Habitat condition within this broad area ranges from good to poor (Sink et al., 2012a). Pressures are increasing, although the area includes several coastal MPAs (Langebaan, Sixteen Mile Beach, Marcus Island, Malgas Island and, Jutten Island) which protect habitats and species to varying extents. It has been recommended that MPAs in the area should be considered for consolidation, extension, or re-zoning to resolve existing resource conflicts, protect threatened species in their core areas, and minimize stakeholder impacts (Sink et al., 2011). The lagoon system is vulnerable to further impacts, and the islands with their associated seabird colonies are all threatened (Kemper et al., 2007). Petroleum exploration is increasing in the area, and there are new applications for seabed mining for phosphates and other minerals.
Assessment of the area against CBD EBSA criteria
Uniqueness or rarity
Cape Canyon is one of two reported submarine canyons on the west coast of South Africa and in the southern Benguela. This area was identified by two systematic plans because of rare habitat types including the canyon, rare muds and low-oxygen benthic habitats (Sink et al., 2011, 2012a, 2012b, Majiedt et al., 2013). The Southern Benguela Muddy Shelf Edge comprises two patches off Saldahna, covering an estimated 567 km2.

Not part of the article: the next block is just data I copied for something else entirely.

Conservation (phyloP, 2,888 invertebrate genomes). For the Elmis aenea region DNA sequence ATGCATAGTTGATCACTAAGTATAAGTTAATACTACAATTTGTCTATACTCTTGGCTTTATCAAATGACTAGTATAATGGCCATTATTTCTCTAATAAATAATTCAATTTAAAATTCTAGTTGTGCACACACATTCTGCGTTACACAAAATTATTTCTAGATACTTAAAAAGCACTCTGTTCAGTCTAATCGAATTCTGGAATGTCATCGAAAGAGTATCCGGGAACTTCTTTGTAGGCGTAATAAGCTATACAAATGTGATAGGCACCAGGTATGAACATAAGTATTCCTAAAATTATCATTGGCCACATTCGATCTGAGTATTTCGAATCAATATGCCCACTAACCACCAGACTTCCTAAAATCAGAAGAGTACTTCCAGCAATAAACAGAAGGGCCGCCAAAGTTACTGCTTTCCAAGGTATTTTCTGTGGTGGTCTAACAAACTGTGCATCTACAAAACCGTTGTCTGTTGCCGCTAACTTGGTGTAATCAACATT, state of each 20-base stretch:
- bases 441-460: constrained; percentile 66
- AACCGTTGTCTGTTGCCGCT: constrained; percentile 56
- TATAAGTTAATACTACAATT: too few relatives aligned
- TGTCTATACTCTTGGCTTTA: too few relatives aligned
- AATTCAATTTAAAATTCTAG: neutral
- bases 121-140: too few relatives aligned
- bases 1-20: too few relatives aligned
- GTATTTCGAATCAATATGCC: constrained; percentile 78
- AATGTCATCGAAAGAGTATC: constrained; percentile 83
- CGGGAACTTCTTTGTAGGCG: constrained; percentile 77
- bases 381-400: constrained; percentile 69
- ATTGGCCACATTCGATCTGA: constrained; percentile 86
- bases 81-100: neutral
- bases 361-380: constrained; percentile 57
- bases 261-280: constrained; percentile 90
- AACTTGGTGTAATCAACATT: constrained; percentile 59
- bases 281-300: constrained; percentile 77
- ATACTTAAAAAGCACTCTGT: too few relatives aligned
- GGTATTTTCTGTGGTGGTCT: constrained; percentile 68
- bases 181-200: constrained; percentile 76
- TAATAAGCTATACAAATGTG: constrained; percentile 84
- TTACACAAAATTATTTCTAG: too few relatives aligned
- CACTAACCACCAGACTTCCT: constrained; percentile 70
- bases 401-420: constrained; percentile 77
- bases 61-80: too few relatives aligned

Special importance for life-history stages of species
The area encompasses a key foraging area for marine mammals including humpback and southern right whales (Best 2006, Barendse et al., 2011) and two marine Important Bird Areas. Closer to shore the Canyon is adjacent to several terrestrial IBAs (Bird Island, Dassen Island, Heuningnes River and estuary system, and the Lower Berg river wetlands). The seas extending from these sites have been proposed as a marine IBA for the following seabird species: African Penguin, Bank Cormorant, Cape Cormorant, Cape Gannet, Caspian Tern, Crowned Cormorant, Damara Tern, Great Crested Tern, Kelp Gull and Hartlaub’s Gull. Further offshore, along the shelf edge where commercial fisheries are concentrated, BirdLife International has identified a large area, which overlaps with the Cape Canyon area, as a potential marine IBA for Atlantic Yellow-nosed and Black-browed albatrosses and Cory’s Shearwater. Several other species (e.g. Shy Albatross and White-chinned Petrel) are likely to qualify as trigger species in this area, but tracking data or analyses are lacking. Grantham et al., (2011) also showed that this area had the highest density of breeding seabirds that feed on pelagic species. High densities of sardine and anchovy eggs contributed to the high selection frequency of this broader area in the offshore systematic biodiversity plan for South Africa (Sink et al., 2011). Spawning and nursery habitat for Cape hakes and is also included in this area (Sink et al., 2011, Kone et al., 2013).
Importance for threatened, endangered or declining species and/or habitats